By Wakoli Kunani
Does Charging a phone for a long time damage the battery?
Answer by Dave Haynie, Electrical Engineer.
“Not even remotely.”
When you have your phone plugged in, that thing everyone calls a “charger” is just a power supply, like a battery or other DC adapter. The charger is part of the phone’s power management circuitry.
When you plug power into your phone, the power management circuitry will first use that to power the phone. It has to, because a battery can’t be simultaneously charged and discharged. So assuming the phone doesn’t suck up all the power, the phone’s charging circuit will start charging the battery.
The charging process keeps going until the battery is full. At that point, the charging circuit simply stops charging the battery. Your phone continues to run from the power input. If there are any power surges that can’t be handled by your wall wart, most phones can combine power from the power input and the battery. But if the phone’s just still idle, most power dongles will easily power the whole phone.
The phone’s power management circuitry is still monitoring the battery. If that charge should drop below around 95%, the charging circuit will top it off again.
This is actually how all USB powered systems work, since the USB power dongle isn’t a charger, just a power supply. This allows your phone to perfectly run the charging cycle needed by its battery without concern about who’s supplying the power. And it even allows different battery chemistries to be charged from the same “universal” plug.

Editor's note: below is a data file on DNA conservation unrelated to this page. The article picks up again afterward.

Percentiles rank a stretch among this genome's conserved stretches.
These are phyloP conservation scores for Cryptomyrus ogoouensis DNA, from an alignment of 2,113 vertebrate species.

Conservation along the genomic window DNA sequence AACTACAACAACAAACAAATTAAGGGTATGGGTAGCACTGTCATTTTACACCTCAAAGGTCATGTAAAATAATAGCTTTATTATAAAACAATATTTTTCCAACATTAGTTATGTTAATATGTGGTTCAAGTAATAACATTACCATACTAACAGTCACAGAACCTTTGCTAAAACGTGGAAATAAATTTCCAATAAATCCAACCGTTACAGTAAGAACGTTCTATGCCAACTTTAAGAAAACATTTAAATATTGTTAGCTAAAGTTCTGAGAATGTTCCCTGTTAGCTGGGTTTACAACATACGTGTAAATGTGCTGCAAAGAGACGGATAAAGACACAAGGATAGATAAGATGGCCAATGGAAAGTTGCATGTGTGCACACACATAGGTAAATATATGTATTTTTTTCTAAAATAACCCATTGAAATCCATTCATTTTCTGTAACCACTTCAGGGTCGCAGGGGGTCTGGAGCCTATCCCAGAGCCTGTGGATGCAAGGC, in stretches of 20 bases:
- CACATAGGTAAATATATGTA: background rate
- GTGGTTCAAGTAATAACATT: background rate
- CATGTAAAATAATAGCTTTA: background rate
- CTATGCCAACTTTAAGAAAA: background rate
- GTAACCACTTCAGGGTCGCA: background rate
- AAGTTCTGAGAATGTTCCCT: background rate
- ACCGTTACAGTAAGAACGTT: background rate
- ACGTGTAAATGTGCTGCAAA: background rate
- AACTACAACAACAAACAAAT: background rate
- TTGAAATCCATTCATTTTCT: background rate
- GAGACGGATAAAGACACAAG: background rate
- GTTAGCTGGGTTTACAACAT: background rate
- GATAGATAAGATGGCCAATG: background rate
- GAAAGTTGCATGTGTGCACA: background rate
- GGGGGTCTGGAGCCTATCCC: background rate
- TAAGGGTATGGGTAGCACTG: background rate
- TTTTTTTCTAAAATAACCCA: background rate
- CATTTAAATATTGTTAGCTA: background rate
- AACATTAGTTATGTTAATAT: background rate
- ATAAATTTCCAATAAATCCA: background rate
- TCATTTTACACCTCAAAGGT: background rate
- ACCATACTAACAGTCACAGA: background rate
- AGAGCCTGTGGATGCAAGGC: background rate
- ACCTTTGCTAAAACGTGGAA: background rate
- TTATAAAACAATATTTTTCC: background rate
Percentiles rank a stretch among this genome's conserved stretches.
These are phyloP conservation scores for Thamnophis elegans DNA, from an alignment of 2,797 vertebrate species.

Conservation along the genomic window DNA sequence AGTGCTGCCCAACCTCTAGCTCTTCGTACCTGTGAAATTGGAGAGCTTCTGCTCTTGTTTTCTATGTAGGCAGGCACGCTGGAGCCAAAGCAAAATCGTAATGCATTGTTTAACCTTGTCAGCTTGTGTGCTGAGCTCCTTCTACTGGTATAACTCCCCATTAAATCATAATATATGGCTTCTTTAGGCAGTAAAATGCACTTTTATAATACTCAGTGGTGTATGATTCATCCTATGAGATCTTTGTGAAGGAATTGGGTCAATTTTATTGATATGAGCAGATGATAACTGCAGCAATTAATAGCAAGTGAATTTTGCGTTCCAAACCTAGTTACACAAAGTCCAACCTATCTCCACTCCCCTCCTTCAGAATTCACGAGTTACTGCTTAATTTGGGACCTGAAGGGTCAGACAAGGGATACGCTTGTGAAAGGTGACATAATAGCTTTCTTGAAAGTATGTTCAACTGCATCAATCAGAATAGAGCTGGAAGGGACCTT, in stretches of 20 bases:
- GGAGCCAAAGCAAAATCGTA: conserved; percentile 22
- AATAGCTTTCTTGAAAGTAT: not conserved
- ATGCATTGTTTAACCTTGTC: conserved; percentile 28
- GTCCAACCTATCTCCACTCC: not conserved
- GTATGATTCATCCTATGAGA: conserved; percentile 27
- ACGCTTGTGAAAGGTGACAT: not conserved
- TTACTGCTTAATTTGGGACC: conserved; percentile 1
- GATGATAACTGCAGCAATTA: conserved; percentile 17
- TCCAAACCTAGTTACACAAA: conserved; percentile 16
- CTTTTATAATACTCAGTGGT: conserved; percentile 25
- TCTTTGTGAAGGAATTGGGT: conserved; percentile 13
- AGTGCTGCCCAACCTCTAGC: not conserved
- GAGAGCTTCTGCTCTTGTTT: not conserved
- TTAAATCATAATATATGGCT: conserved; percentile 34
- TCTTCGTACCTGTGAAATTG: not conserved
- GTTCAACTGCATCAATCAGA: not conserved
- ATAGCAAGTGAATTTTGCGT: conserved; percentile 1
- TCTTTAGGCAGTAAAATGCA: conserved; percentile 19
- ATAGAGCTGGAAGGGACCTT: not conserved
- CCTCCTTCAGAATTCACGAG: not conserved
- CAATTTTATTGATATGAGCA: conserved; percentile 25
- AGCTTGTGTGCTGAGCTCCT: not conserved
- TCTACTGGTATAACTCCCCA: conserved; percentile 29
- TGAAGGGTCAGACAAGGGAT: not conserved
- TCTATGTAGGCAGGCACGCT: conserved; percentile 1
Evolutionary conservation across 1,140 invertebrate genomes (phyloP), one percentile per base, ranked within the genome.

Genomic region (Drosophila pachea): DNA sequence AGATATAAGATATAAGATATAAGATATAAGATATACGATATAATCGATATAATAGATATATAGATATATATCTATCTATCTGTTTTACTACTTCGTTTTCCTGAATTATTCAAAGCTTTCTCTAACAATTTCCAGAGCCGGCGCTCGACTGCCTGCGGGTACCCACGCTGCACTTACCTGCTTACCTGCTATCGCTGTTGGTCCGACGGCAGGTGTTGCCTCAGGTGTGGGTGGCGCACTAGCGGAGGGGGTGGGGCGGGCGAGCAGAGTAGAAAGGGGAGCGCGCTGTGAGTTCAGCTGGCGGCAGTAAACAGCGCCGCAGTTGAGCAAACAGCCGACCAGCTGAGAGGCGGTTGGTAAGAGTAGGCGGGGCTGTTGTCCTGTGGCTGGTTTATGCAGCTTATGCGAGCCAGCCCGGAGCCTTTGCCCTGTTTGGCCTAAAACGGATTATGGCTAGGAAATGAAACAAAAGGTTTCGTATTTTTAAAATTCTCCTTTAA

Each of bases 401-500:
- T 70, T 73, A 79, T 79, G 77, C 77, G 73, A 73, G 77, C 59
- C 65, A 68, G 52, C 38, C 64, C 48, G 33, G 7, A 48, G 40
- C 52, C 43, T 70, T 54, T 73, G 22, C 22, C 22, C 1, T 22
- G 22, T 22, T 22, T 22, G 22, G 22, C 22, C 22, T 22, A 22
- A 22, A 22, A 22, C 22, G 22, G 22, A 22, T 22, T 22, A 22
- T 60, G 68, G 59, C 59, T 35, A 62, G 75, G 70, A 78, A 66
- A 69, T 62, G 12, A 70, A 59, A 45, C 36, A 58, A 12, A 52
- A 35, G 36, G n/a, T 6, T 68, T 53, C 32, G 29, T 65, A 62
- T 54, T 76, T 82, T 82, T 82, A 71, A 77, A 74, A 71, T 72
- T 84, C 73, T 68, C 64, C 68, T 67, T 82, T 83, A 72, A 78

As others have mentioned, it’s not recommended that a phone battery be stored long term under power. Batteries at full charge or near zero charge wear out a bit faster than if stored half-full. They also wear out faster if stored in a hot environment. If you’re storing a battery for a month or more, it’s best to put it away with maybe 60% charge, but enough to account for about 3% self-discharge per month. In normal use, most chargers switch off once a battery reaches 100%. Some will kick back in once the battery drops to 95% or so, others require some kind of reset to turn back on again.
I am trying to differentiate normal use from “damage.” Technically, any time you charge your battery, some of its useful life is used up, so technically that’s “damage,” and yet, not using the battery at all is a pretty useless application. So of course you’re going to use it, and most users need their phone at 100% or close to it every morning. If you want the absolute longest battery life, keep it between 20% and 80% charge or so… that’s what hybrid cars do to make their batteries last indefinitely.
My point here is that modern devices do not suffer from any sort of damage due to overcharging to a battery left charging.